Kenya Has Signed a Deal with the UK, that will see Nairobi turn into an int Africa monetary Hub!

Kenya | UK | Africa | 08th August 2021 | Virtual Wire

Kenyan and British officials are to sign a deal on Tuesday to boost investment in Nairobi, with the ultimate aim of turning the city, which is home to some of the continent’s biggest banks, into Africa’s financial hub.

The goal of the co-operation agreement, which officials have said could result in at least $2bn worth of deals during the next five years, is to help funnel international investment into Kenya and East Africa more broadly, people involved said. This should over time enable Nairobi to compete with Dubai, as a conduit for trade in the region.

The deal includes closer links between the London and Nairobi stock exchanges, as well as moves to ease incorporation and registration of companies in Kenya, East Africa’s economic powerhouse.

British insurer Prudential, which has grown rapidly in Africa, where it has 1.2m customers in eight countries, is the first non-African company to set up its regional head office in Nairobi under the new arrangements.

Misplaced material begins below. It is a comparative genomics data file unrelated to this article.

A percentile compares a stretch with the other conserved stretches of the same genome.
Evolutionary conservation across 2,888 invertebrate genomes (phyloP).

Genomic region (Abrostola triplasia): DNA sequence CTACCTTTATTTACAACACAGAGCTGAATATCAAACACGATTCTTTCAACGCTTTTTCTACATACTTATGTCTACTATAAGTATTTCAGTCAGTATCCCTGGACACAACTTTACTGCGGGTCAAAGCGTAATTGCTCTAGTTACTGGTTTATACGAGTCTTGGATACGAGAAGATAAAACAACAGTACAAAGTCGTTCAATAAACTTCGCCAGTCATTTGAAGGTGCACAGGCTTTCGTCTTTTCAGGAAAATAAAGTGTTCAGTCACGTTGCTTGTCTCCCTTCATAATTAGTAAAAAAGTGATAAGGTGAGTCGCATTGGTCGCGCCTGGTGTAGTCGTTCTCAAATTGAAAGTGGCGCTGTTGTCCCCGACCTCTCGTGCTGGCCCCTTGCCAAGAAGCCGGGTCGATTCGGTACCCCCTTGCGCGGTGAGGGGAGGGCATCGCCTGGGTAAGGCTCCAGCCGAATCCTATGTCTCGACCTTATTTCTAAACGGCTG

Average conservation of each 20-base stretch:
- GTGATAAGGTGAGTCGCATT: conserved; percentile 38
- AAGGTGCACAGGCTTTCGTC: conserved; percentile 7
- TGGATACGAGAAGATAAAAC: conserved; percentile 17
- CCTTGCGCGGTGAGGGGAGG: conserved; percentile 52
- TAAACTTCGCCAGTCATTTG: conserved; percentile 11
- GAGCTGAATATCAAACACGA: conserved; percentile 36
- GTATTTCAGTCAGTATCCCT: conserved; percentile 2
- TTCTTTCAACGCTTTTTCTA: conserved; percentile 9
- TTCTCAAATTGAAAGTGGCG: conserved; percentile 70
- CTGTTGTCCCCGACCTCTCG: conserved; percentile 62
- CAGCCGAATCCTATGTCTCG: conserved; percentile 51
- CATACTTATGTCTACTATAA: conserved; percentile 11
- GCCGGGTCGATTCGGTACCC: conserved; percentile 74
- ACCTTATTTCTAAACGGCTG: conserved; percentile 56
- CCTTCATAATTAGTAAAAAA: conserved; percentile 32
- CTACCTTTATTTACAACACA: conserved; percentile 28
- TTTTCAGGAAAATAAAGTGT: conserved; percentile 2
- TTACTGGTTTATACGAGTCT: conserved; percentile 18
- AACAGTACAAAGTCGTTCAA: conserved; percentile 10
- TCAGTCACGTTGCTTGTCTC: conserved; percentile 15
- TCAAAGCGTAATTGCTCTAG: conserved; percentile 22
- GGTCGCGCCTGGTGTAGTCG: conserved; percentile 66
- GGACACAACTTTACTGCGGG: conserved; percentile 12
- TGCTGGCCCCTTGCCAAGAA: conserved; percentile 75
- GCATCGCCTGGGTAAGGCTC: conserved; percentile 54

Kenyan mining company Mayflower Gold has also announced plans to dual list its shares on both the London and Nairobi stock exchanges in a deal worth £14m. The agreement, which kicks off Kenyan President Uhuru Kenyatta’s three-day visit to the UK, could further bolster economic ties between the two countries.

In March this year, Kenya and the UK ratified a trade agreement signed last December — one of more than a dozen deals inked during the Brexit transition period — with Britain saying it would help to boost the £1.4bn in mutual trade. UK foreign secretary Dominic Raab is to welcome Kenyatta to the Mansion House in London on Tuesday to unveil £132m of new British investments in Kenya.

“This package of investments will create new jobs and unlock new opportunities for the UK and Kenyan businesses by strengthening the relationship between Nairobi and the City of London,” said Raab.

Nairobi’s advantages included political stability and good connectivity, as well as a stable exchange rate and diverse pool of talent, said Vincent Rague, a former senior adviser to the National Treasury of Kenya and the incoming chair of the board for the International Financial Centre.

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